After the logistical nightmare caused by Iceland’s Eyjafjallajökull volcano earlier this year, Universal Weather and Aviation owner Greg Evans challenged his colleagues to develop a way for the company to help clients in future volcanic ash events. Product manager for weather and mobile solutions Shawn Rampy and his team took up the challenge and researched the problem, consulting with experts and studying possible practical solutions.
The result is Universal’s new volcanic ash monitoring and modeling service. The company is employing an ash forecasting tool developed by the scientific community, which “applies the latest physics to pollution and ash dispersion advection physics,” Rampy explained. “We have set it up such that we are able to run numeric simulations on any ash event at any point on the globe and for any time periods or durations.”
Volcanic ash forecasting is part of the regular trip-planning services offered by Universal. “We wanted to get this piece of it out there now,” he said. “There is heightened sensitivity because of the events of last spring, and we understand the pain these types of events cause.”
In his research on volcanic ash events, Rampy found that the nine volcanic ash advisory centers offer only 18-hour forecasts of ash movement and that there is a surprising amount of volcanic activity around the world. The forecasting tool allows Universal forecasters to look days into the future instead of hours, by modeling ash physics and weather and wind forecasts to see how an ash event will affect customer trips. “We’re looking at this information and proactively contacting clients,” Rampy said.
At Universal’s NBAA booth (No. 3927), visitors can learn more about the new volcanic ash forecasting service and try Universal’s newest development–access to online trip status information from any mobile device. Universal is also giving free copies of the print version of the UVTripPlanner to attendees.
Trip status is one of the primary ways that Universal customers interact with the company and it has been available online for a while. But so many pilots are using mobile devices that Universal felt it was important to meet the demand for access to Universal services on the mobile Internet. “This offering will replicate the full functionality of our existing online desktop trip status experience,” said Rampy.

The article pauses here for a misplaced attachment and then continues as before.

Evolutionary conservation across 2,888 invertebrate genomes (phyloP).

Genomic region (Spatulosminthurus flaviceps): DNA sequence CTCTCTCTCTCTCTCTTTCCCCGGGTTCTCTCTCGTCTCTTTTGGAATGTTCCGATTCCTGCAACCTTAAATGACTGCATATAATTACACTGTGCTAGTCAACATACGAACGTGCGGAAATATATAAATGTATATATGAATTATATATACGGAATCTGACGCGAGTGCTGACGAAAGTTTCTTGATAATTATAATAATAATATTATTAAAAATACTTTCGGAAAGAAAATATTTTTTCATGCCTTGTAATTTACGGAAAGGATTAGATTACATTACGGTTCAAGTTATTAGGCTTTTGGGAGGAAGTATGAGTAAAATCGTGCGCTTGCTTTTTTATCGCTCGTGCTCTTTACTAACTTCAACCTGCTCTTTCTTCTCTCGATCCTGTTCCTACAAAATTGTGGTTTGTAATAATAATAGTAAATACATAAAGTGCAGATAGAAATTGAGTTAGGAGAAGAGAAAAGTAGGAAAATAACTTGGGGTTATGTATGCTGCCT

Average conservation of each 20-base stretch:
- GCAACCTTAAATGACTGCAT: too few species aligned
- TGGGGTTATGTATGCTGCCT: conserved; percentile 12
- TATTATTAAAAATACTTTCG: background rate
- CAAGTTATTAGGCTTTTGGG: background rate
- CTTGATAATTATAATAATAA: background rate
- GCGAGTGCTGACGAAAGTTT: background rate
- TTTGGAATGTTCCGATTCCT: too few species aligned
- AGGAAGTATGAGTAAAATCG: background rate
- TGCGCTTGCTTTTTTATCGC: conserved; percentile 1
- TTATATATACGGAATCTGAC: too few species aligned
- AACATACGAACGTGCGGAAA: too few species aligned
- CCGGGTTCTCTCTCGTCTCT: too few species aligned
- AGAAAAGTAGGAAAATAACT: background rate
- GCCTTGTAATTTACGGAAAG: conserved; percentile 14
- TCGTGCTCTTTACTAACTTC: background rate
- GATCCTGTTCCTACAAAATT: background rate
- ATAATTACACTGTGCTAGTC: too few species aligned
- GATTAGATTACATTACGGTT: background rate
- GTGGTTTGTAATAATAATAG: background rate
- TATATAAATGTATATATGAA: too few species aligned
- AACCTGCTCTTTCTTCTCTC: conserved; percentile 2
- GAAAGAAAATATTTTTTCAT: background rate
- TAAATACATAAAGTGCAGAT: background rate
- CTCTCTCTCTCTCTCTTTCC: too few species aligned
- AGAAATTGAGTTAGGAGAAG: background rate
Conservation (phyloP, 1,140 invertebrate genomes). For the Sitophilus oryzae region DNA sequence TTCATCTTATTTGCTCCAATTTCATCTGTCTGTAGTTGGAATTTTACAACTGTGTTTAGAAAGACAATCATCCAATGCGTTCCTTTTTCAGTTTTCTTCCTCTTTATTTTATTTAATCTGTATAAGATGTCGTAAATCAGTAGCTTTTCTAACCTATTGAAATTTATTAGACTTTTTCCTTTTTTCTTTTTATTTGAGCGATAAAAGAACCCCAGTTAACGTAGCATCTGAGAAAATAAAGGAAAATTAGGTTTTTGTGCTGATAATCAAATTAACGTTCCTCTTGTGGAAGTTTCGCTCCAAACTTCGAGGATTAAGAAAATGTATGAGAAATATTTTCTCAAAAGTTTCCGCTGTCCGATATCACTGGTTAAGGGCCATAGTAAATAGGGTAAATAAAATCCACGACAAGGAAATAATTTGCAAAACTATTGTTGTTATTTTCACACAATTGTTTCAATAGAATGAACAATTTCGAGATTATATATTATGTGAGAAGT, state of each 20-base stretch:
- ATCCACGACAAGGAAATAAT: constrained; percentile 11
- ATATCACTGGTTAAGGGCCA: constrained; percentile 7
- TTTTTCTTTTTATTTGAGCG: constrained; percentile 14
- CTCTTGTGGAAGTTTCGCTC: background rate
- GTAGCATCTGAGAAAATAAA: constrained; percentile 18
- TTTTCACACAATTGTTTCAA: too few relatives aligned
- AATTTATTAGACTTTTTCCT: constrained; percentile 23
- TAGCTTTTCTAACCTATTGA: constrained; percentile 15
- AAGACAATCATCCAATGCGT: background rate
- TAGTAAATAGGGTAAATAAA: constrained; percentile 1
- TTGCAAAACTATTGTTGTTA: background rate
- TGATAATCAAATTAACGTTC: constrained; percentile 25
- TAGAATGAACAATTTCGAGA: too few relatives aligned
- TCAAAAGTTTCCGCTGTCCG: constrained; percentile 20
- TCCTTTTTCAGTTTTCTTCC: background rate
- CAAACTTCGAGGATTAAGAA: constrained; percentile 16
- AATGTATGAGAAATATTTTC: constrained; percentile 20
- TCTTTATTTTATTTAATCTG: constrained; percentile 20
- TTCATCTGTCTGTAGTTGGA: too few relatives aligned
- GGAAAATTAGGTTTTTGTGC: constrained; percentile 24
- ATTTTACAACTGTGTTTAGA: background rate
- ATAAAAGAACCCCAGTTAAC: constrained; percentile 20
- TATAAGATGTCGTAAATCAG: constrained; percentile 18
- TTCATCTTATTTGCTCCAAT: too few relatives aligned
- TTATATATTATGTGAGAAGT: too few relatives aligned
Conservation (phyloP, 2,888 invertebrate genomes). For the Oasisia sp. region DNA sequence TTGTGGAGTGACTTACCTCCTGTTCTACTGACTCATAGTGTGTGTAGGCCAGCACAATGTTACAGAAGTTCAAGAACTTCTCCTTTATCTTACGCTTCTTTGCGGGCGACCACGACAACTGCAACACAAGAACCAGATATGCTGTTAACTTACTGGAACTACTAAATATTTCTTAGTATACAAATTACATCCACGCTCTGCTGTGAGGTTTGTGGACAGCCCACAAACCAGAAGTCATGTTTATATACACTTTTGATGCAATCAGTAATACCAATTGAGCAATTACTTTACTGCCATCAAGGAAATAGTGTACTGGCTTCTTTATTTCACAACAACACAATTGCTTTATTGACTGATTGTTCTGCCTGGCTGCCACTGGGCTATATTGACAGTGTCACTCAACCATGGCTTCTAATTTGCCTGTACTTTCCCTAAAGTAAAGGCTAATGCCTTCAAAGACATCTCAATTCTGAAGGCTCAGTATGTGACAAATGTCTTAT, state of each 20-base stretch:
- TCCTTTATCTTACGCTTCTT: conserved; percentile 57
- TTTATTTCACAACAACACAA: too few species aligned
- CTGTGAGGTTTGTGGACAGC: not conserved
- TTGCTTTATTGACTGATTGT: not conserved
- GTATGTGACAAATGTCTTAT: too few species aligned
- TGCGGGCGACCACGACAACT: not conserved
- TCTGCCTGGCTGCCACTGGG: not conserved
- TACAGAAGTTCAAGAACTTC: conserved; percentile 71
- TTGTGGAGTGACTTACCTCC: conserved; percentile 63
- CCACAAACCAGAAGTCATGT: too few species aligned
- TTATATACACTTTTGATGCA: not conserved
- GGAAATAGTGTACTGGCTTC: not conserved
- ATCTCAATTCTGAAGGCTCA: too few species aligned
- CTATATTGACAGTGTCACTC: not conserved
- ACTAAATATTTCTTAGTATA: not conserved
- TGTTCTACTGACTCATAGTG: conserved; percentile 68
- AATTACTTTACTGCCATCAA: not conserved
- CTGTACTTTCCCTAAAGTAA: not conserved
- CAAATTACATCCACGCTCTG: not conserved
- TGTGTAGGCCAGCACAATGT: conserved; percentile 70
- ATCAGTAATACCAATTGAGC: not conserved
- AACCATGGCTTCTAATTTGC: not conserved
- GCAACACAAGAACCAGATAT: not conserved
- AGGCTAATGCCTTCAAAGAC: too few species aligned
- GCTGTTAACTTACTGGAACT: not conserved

“We’re presenting the same tools in a format that they can access 24/7/365 instead of that small time that we spend in front of our computers.…We’re committed to be the leader for providing tools for clients where they are, whenever they are, when they need it and also whichever device.”
The way Universal is making its tools accessible on mobile devices is different from what has been typical. Most companies are developing applications or software that runs on specific devices: for example, apps on Apple’s App Store for the iPhone and iPad, or Android apps for smartphones (and soon tablet computers) that run Google’s mobile operating system. BlackBerrys have their own App World, and there are others like the upcoming Windows Phone 7 operating system and Symbian used in Nokia phones. Writing an app for each device is expensive and time-consuming.
By making its tools available on the devices’ Web browsers, Universal avoids the hassle of device-specific app development and will have an easier time updating its offerings. “The strategy for us is to present a comprehensive and all-inclusive offering. This will take advantage of the unique conventions on each device, with the same look and feel clients are comfortable with in each mobile operating system,” said Rampy.
The next tool that Universal plans to add to its mobile offerings is its UVTripPlanner directory, which is to be available on the mobile Web platform shortly after the NBAA show, according to Marcus Walker, product manager for flight planning. When customers access Universal’s Web site via their mobile devices, the system will automatically recognize the type of device and optimize the display for that device, he explained.